Could Canadian boycott from imposed tariffs have local effect?

Zoe Greszler • Jun 18, 2018 at 10:00 PM

The U.S. and China aren’t the only ones involved in a potential tariff war.

Canada seems to be joining in the dispute in the form of a boycott. A recent report indicated even local retailers could feel the effects.

Twitter has seen hashtags like #BuyCanadian, #BoycottUSProducts and #BoycottUSA spreading in response to President Trump’s growing trade tariffs. 

The USA Today reported several stores throughout the U.S.’s northern neighbor have already removed American products and citizens are shying away from U.S.A.-based businesses such as Starbucks, McDonald’s, Walmart, Costco, Home Depot and others.

The U.S. recently added Canadian lumber, steel and aluminum to its list of tariffs. This came as the president also criticized Canadian Prime Minister Justin Trudeau in a tweet. After withdrawing the nation from the G-7 joint document, Trump called Trudeau "very dishonest & weak" for pushing back against the tariffs after Canada imposed “massive” tariffs on the U.S. for dairy.

While these issues seem far off, the tourism reports indicate the effects could have more a of a local effect as Canada sees a surge in patriotism and anti-U.S. sentiments, thus potentially decreasing the business to local tourist attractions like hotels and motels, Cedar Point and other attractions, and the general business that accompanies those visits.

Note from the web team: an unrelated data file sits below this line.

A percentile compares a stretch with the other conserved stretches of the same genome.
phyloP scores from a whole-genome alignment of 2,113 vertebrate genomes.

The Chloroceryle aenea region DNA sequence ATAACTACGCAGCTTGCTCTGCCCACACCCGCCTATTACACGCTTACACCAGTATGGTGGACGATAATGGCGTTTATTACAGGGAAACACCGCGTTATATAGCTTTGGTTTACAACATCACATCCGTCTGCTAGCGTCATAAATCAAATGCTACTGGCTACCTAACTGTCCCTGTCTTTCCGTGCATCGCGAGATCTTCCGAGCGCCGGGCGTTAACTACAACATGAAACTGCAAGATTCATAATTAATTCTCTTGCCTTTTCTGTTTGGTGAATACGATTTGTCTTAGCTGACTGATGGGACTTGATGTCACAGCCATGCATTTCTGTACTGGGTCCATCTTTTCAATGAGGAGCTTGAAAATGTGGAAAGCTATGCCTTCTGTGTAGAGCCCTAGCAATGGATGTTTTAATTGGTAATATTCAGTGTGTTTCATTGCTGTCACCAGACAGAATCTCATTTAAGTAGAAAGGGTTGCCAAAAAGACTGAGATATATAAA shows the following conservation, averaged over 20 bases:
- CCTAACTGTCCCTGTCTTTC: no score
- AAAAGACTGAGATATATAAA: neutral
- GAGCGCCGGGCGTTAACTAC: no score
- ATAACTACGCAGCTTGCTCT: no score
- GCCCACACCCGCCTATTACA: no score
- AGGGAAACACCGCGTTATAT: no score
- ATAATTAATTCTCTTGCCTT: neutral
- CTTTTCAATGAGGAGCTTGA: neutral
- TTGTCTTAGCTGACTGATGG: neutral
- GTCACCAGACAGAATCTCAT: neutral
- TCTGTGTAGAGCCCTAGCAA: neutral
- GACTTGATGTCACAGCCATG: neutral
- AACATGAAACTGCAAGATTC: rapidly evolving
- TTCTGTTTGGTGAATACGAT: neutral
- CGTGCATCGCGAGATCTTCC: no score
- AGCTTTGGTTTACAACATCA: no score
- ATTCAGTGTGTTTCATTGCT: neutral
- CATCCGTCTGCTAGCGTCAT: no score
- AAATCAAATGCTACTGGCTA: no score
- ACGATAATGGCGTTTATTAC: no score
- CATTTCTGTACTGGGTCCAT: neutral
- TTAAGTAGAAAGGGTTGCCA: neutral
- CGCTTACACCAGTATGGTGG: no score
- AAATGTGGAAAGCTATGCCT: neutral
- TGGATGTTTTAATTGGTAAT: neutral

“Ohio tourist market also has an important international segment,” the Ohio Division of Tourism and Travel released in a recent fact sheet. 

“The international segment of Ohio's hotel, motel and resort market was 6.3 percent and primarily consists of Canadian travelers (3.5 percent of total). Foreign visitors in Ohio's campgrounds accounted for 12 percent of all visitors, Canada was also the primary source for these travelers.”

The Huron County Chamber of Commerce, Lake Erie Shores and Islands and the Huron County Auditor Roland Tkach all said they are unaware of a way to track how much business Huron and Erie counties see from the nation’s northern neighbors, but said it would be “interesting” to see if the effects trickle down locally with the tourism industry.

Summit Motorsports Park owner Bill Bader could not be reached for comment. However, his the racing business could see the effects as soon as this weekend since traditionally there’s a good Canadian following from the National Hot Rod Association, which will be holding an event this weekend at the Norwalk racing park. 

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